James Joubert, applications scientist at Photometrics, provides advice on how to deal with variability in camera response.
Quantitative comparison of image data between experiments on different days or at different labs is challenging.
One reason is the variability in camera response depending on settings and camera.
Scientific cameras commonly report data as arbitrary grey levels, which should be linearly proportional to the amount of detected light.
However, the proportionality between grey levels and detected light varies among manufacturers and even among the same model cameras.
Quantitative comparison requires removal of this variability, which can be achieved by using a standard unit in place of the grey level.
Since all CCDs generate photoelectrons when light hits the sensor, the photoelectron is the optimal candidate.
Furthermore, by simply multiplying a typical grey level image by a camera’s specific proportionality constant (known as gain), the image can be converted to photoelectrons.
This conversion factor can be determined easily by measuring the mean and variance of a flat field image for any CCD camera.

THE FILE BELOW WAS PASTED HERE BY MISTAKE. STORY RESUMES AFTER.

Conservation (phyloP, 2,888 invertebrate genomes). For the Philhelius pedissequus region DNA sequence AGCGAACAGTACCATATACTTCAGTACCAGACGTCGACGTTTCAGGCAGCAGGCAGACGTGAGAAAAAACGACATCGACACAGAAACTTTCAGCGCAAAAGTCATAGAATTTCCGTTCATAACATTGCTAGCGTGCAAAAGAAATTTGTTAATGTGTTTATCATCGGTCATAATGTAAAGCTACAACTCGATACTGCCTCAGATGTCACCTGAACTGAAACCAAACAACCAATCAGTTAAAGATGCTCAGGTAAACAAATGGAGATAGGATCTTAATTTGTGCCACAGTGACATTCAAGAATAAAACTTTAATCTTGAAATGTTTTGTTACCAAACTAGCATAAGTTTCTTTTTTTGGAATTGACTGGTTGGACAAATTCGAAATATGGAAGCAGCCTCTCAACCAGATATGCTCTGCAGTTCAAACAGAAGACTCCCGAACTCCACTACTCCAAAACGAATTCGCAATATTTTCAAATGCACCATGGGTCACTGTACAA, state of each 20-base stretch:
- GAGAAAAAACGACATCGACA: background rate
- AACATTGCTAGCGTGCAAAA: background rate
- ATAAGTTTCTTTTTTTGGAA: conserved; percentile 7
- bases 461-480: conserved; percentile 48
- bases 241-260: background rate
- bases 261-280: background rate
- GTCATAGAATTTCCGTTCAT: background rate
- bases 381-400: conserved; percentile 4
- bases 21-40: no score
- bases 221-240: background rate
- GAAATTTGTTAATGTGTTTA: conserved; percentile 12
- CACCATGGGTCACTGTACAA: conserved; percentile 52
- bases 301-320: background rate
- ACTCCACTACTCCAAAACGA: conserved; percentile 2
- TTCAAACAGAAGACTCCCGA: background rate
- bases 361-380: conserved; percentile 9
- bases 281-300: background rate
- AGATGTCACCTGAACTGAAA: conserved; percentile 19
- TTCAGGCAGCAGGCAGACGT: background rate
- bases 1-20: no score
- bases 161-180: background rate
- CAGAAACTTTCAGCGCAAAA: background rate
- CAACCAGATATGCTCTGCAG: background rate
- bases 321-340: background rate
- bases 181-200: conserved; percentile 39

This is described in more detail in the Mean Variance whitepaper which can be downloaded above.
EMCCDs require another step due to additional EM gain. For a properly calibrated EMCCD camera, this conversion factor can be obtained for any EM gain by first measuring the factor at zero EM gain and then dividing by the exact EM gain used.
For example, the Evolve camera from Photometrics provides such conversion in real-time with its Quant-View feature.
One example of the usefulness of a standardised unit is normalising for variation in fluorescent protein transfection levels.
Standard photoelectron measurements enable researchers to discern whether cells are being transfected to similar levels, day-to-day and even year-to-year.
Overexpression artifacts can be identified for improved sample selection, and as stated earlier, a standard photoelectron unit makes data comparison easier even between labs.